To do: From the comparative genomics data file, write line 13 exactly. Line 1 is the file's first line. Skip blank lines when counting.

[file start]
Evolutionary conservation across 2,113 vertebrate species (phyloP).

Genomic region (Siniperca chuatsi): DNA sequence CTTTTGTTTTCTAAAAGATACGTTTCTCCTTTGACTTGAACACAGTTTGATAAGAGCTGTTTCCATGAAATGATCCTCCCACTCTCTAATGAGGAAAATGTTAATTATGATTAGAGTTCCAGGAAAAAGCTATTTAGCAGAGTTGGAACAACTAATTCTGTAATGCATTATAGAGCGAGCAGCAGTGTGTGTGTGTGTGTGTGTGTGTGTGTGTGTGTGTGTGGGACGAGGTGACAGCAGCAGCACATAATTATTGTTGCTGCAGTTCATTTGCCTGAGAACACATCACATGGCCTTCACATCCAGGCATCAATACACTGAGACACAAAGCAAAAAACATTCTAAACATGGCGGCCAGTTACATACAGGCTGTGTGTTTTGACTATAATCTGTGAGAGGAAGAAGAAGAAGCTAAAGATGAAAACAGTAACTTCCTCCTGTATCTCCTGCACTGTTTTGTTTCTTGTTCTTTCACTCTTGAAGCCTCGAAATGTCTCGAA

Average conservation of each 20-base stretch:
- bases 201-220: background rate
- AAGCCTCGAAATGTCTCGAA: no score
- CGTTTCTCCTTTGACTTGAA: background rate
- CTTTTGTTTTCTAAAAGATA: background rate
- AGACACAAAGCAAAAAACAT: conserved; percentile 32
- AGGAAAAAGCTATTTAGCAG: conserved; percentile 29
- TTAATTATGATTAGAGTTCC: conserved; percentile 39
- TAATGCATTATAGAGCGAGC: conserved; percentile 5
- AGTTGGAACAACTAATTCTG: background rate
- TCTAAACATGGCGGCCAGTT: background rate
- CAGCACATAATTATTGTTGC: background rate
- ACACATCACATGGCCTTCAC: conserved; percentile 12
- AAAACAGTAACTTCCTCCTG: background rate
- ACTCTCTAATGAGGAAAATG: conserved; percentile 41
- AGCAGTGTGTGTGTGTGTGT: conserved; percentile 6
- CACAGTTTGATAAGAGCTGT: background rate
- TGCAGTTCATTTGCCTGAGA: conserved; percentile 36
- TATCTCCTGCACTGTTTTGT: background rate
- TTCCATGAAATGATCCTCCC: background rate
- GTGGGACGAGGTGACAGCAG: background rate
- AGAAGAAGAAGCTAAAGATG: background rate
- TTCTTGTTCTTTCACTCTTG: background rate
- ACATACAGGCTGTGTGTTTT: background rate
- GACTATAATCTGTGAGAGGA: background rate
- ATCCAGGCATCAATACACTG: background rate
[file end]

- TCTAAACATGGCGGCCAGTT: background rate